Onward, Christian Nationalist

This is the first article in a five-part series on Christian Nationalism. Following are links to the other parts: Two, Three, Four, Five.

This issue of Chronicles features a detailed discussion of Christian nationalism and its relevance for contemporary American society. Our discussion presents both defenders and critics of Christian nationalism, together with the views of both its Catholic and Protestant representatives.

What looks like Christian nationalism can be located far back in the American past and was already discernible in 17th-century New England. Early Protestant settlers in the Massachusetts Bay Colony thought of themselves as executing an “errand into the wilderness.” They believed it was their task to bring biblical truth into what became the New World. Moreover, the “shining city on the hill” that the Puritans saw themselves building was intended to be a model of pious living for the rest of humanity.

As the historian Ernest Lee Tuveson documents in his 1980 book Redeemer Nation, the view that the New World was the setting for a true Christian community became bound up with millenarian themes by the 18th century, an association that continued throughout the next century. Famed Congregationalist theologian and prolific (if not particularly gifted) poet Timothy Dwight left behind a vast body of verse from the 1790s which presents “Columbia” as the recipient of a special grace. In his view, the fledgling America was the fifth kingdom predicted in the Book of Daniel and would soon come into its full glory: “Here the Empire’s last and brightest throne shall rise and peace and Right and Freedom greet the skies.”

Tuveson shows how the theme of America as a divinely chosen land became a dominant homiletic theme in sermons across the country by the early 19th century. By the time America emerged as a victor in the Great War, this providential destiny was turned into a divinely ordained mission to bring light to the entire human race. Sometimes this specifically American mission was given an apocalyptic framework and even treated as a prelude for the return of Christ to an already perfected world. Tuveson also demonstrates how the biblically framed picture of America’s destiny came to incorporate a pro-American reading of the Book of Revelations, in which most of the images in this arcane text were given an America-friendly twist.

What was definitely not interpreted in a friendly manner was the reference to “the Whore of Babylon” in Revelations 17. American Protestant nationalists identified the debauched Kingdom of Babylon with the Roman Church and the prostitute who ruled over this “Abomination” as the pope. Although the once-prevalent view of America as the ultimate Christian nation did not require a demonization of the Catholic Church, the two typically went together, as Protestant Christian nationalists, many of them pastors, whom Tuveson cites, were quick to point out.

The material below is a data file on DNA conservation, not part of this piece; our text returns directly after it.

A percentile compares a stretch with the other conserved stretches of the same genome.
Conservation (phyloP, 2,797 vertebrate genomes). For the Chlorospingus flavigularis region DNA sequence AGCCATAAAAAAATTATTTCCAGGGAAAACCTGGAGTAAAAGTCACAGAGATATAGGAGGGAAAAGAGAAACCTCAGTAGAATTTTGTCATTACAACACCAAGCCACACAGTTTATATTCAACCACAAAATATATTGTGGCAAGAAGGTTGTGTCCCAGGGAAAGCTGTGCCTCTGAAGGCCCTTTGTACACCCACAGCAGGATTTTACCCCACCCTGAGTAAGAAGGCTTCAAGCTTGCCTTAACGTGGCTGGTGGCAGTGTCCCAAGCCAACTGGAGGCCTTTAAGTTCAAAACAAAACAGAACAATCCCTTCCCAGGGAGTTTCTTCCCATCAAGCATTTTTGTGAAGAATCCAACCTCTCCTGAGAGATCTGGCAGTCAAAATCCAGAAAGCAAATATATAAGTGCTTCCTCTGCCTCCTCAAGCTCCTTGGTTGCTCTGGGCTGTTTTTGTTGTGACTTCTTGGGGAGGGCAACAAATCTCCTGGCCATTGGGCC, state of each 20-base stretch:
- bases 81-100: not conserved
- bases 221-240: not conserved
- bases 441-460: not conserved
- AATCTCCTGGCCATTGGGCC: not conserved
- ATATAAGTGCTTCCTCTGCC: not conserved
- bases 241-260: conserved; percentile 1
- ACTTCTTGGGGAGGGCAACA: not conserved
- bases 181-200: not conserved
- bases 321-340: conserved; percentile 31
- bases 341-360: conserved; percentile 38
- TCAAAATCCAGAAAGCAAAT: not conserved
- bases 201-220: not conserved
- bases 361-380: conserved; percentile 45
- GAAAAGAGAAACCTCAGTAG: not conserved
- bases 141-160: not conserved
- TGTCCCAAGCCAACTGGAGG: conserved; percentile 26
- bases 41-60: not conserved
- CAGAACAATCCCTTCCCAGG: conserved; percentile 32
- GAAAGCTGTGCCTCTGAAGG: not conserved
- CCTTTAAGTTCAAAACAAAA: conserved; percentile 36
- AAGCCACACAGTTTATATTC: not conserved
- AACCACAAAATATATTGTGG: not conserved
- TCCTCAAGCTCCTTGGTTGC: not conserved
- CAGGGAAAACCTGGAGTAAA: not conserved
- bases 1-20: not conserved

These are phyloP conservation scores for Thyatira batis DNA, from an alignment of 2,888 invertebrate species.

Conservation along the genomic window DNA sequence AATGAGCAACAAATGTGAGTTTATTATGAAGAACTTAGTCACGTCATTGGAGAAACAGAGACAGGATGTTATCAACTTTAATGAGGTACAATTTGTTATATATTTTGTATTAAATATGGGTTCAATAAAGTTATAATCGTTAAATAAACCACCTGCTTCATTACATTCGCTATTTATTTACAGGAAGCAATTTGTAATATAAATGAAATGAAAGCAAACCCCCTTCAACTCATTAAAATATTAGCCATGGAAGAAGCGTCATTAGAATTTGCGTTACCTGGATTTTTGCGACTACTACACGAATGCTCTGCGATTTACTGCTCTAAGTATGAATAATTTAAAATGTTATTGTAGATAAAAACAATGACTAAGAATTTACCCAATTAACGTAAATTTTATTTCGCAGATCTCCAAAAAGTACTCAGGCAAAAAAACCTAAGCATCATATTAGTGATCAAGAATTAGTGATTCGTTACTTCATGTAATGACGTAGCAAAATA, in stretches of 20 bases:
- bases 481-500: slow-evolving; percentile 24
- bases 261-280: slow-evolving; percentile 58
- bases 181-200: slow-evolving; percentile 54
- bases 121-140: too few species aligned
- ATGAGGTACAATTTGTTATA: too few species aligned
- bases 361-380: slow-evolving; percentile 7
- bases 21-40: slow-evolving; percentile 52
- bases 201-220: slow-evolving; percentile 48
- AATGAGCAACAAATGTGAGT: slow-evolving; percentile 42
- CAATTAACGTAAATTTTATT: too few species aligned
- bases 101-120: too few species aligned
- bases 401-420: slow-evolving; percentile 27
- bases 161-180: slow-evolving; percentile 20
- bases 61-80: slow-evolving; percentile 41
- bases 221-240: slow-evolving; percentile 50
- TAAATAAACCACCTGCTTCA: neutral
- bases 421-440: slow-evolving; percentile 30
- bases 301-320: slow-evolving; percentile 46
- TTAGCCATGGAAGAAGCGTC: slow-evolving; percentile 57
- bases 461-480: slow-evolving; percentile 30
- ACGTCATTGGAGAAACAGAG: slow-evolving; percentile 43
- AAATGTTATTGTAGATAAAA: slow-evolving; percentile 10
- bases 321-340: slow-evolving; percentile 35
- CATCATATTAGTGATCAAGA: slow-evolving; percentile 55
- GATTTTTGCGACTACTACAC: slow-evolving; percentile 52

It is also the case that many American Christian nationalists, as Walter McDougall, Richard Gamble, Martin Marty and scores of historians have stressed, were also moralizing imperialists. They felt religiously driven to bring “American values” to the rest of the planet, and over time the original Protestant impulse for missionizing was turned into a secular millenarian pursuit to transform humanity. Thus, we see the recasting of religiously motivated “wars for righteousness” into explicitly leftist crusades on behalf of expanding lists of human rights.

In recent months, Congressman Jamie Raskin (D-Md.) has turned this redemptive urge to save humanity in accordance with “our values” into a call for a woke military crusade against the anti-LGBT Babylon that is Vladimir Putin’s Moscow. Although Raskin is not well-disposed toward Christianity and probably abhors the older American nationalism, his obsessions and those of his voters have their distant roots in an American millenarian tradition. The Christian nationalist tradition has given way here to a radically leftist derivation in which the missionary nation remains, but in an obviously distorted form.

There has certainly not been a paucity of severe criticism of Christian nationalism on the right. MacDougall, Gamble, and the foreign relations scholar and Reformed Christian James Kurth have argued that American religious exceptionalism feeds dangerous expansionist tendencies and empty political pride. Such thinkers have characterized American liberal internationalism as a secularized form of religious nationalism and attacked it as morally unseemly and heretical.

Meanwhile, leftist critics of Christian nationalism, like Paul D. Miller and The Dispatch Senior Editor David French, have associated this bête noire with tribalism and racism. Miller, a former adviser to President Obama, has conspicuously warned his fellow Protestants against the exclusionary nature of Christian nationalism. He has even scolded the late historian Samuel Huntington (who was hardly a figure of the right) for praising the Anglo-Saxon Protestant template that engendered American political culture and morality. Although Miller sometimes sounds like conservative critics of Christian nationalism, he is far closer than they to the leftist cultural establishment, which features him as its spokesman for the danger of the religious right.